Start receiving our award-winning magazine today!

Subscribe

Mississippi

Mississippi Alluvial Plain


Along with swamps, bayous and rivers, the historic floodplain of the Mississippi River contained 24 million acres of hardwood forests. The remaining 4.4. million forested acres—often in small fragments—provide vital habitat for black bears, songbirds, alligator snapping turtles and abundant game species. Throughout Mississippi and the Delta, these smaller forested sections are challenging for animal species that require large, undisturbed forests to survive.

Water quantity and quality can also be trouble. As rivers have been leveed, dredged, straightened, drained and diverted, their natural flood cycles have been disturbed and their channels have become less stable. Water quality has declined with the addition of sediments, nutrients and runoff of herbicides and pesticides, making it difficult for animals and plants to survive.

In the Delta, the Conservancy is continuing its long history of partnering with public agencies, private landowners, businesses and organizations to restore land. We are working with Delta National Forest and several Wildlife Refuges to improve the quality of land, most recently in Yazoo National Wildlife Refuge where tree planting and a reduction in erosion and nutrients in waterways will improve the area for plants, animals and communities.

Specific Projects

Entergy Charitable Foundation provided funding in 2010 to reforest 900 acres of Yazoo National Wildlife Refuge with over 450,000 trees.

Working with the Bear Education and Restoration group, the Conservancy helped secure significant government funding to restore 7,950 acres of privately owned bottomland hardwood forests and forested wetlands. These areas are critical habitat for the Louisiana black bear, game species and migratory songbirds.

In 1990, the Dahomey National Wildlife Refuge was created by the Conservancy transfer of 9,269 acres to the U.S. Fish and Wildlife Service.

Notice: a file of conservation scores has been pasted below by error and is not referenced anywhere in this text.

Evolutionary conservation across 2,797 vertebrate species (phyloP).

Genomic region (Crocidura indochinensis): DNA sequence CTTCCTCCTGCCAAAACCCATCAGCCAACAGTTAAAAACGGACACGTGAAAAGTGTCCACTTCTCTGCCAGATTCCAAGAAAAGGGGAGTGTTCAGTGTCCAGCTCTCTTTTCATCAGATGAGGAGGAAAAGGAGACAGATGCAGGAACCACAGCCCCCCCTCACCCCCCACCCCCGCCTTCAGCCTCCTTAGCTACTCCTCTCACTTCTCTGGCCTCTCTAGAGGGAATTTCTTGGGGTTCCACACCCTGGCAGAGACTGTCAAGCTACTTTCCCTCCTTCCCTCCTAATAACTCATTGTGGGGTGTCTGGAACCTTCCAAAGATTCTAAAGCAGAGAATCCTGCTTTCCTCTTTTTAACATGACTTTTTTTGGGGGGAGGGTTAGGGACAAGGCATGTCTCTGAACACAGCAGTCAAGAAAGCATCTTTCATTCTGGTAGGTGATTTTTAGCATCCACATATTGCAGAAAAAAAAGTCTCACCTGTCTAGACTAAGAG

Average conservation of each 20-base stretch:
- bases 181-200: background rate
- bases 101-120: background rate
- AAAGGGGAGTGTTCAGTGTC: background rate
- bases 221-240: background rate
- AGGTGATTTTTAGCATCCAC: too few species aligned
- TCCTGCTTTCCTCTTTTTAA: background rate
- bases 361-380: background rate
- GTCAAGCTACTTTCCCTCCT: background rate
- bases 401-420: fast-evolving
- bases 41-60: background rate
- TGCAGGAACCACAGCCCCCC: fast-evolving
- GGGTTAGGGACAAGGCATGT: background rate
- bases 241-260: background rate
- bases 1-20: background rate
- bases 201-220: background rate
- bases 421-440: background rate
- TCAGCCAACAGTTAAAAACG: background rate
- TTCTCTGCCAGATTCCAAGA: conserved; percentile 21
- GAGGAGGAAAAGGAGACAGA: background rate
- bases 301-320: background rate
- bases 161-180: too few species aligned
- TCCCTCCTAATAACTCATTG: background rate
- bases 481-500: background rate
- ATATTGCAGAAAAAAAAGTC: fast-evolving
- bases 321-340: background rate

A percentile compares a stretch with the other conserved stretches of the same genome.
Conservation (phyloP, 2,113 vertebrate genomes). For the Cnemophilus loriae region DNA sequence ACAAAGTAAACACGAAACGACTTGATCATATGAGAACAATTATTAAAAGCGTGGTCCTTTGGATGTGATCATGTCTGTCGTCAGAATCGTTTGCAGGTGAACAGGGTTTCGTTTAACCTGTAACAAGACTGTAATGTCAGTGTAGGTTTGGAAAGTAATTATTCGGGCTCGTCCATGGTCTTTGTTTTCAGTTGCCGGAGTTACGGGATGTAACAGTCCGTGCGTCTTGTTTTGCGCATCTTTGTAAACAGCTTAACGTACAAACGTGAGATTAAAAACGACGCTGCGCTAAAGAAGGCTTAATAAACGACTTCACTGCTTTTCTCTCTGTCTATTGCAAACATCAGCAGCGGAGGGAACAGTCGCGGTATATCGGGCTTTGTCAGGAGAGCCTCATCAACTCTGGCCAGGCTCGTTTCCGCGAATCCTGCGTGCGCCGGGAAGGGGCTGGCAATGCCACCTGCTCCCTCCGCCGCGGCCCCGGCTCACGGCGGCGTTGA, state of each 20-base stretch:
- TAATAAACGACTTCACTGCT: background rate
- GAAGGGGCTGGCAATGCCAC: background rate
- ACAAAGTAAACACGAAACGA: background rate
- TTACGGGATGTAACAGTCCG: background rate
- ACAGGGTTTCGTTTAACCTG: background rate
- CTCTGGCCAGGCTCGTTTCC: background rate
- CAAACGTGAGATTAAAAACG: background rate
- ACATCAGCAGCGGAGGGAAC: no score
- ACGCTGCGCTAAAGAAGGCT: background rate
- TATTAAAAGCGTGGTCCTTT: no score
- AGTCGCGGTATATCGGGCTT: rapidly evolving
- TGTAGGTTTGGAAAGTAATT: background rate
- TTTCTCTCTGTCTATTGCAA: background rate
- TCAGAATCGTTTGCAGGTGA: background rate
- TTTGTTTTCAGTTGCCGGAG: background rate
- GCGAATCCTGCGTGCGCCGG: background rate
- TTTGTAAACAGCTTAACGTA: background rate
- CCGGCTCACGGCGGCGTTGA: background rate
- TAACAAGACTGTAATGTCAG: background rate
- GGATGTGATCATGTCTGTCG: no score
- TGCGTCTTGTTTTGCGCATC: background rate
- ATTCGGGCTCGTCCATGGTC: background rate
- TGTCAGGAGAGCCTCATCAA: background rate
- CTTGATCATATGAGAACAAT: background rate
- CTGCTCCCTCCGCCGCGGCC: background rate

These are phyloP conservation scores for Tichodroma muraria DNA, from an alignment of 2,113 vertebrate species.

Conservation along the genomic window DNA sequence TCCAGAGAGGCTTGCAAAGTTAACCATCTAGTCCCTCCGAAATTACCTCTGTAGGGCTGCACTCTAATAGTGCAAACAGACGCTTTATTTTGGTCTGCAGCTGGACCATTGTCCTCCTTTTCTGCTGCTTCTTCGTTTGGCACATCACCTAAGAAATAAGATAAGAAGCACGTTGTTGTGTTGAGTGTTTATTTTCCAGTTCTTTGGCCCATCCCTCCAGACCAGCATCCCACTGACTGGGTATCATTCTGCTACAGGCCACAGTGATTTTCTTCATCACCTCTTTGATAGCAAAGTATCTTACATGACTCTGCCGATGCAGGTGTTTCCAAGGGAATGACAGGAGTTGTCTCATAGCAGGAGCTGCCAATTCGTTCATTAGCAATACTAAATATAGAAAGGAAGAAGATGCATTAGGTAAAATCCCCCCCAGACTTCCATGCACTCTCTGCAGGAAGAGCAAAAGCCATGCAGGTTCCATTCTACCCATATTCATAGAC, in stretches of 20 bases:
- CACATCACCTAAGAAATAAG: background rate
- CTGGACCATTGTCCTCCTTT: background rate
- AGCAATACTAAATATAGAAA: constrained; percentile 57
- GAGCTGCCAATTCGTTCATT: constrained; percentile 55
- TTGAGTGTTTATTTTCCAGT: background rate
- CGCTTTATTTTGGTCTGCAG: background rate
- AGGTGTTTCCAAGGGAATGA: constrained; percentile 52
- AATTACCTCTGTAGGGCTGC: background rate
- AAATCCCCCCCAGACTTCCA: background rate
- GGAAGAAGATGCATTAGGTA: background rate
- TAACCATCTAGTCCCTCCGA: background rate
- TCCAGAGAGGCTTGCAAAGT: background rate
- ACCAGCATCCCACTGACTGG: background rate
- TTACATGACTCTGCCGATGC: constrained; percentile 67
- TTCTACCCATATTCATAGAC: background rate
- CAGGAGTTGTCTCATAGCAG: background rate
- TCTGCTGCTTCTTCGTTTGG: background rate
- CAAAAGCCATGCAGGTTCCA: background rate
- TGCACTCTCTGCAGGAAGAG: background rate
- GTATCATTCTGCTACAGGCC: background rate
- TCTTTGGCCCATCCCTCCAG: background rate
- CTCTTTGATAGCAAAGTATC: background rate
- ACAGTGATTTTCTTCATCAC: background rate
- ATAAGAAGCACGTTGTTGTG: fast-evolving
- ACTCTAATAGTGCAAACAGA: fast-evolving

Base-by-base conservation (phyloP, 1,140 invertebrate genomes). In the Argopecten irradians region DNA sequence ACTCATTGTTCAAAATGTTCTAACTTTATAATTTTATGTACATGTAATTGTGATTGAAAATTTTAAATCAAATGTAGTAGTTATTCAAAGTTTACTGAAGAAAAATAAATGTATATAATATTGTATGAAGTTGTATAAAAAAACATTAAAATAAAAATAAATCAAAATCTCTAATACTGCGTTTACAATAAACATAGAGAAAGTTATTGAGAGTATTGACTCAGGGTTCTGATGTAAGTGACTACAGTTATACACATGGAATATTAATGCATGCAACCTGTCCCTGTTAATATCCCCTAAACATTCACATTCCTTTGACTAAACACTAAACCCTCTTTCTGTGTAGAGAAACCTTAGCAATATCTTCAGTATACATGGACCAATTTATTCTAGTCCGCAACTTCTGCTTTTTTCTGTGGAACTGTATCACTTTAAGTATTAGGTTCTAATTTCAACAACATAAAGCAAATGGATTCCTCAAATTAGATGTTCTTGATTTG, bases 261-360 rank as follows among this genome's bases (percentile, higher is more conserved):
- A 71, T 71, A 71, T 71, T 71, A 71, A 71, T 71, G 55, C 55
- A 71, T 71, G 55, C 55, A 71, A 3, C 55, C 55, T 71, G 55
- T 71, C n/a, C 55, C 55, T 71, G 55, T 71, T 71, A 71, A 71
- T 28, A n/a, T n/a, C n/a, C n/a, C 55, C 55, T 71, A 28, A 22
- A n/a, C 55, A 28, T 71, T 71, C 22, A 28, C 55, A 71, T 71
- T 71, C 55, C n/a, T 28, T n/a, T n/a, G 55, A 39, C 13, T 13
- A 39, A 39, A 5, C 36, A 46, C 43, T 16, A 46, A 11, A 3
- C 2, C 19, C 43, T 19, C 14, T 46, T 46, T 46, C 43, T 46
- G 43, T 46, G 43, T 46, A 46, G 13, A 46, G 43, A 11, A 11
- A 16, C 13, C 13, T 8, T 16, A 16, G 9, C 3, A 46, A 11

Future Focus

The Conservancy strives to created protected wildlife corridors in the Delta, connecting naturally functioning ecosystems for the benefit of both wildlife and people. From restoring streams and wetlands to working with farmers to establish innovative water management practices on agricultural lands, each effort is vital in the effort to restore and improve the landscape.

With abundant support from rural landowners, the Conservancy is supporting existing and new incentive packages including Farm Bill and carbon sequestration programs which provide financial incentives for private landowners to protect and restore critical forest and wetland areas in the Yazoo River Basin.

 

Delta Developments
The Nature Conservancy Awarded Grant to Restore Delta Habitats

 

We’re Accountable

The Nature Conservancy makes careful use of your support.

More Ratings

x animal

Sign up for Nature eNews!

Sign Up for Nature e-News

Get our e-newsletter filled with eco-tips and info on the places you care about most.

Thank you for joining our online community!

We’ll be in touch soon with more Nature Conservancy news, updates and exciting stories.

Please leave this field empty

We respect your privacy. The Nature Conservancy will not sell, rent or exchange your e-mail address. Read our full privacy policy for more information. By submitting this form, you agree to the Nature.org terms of use.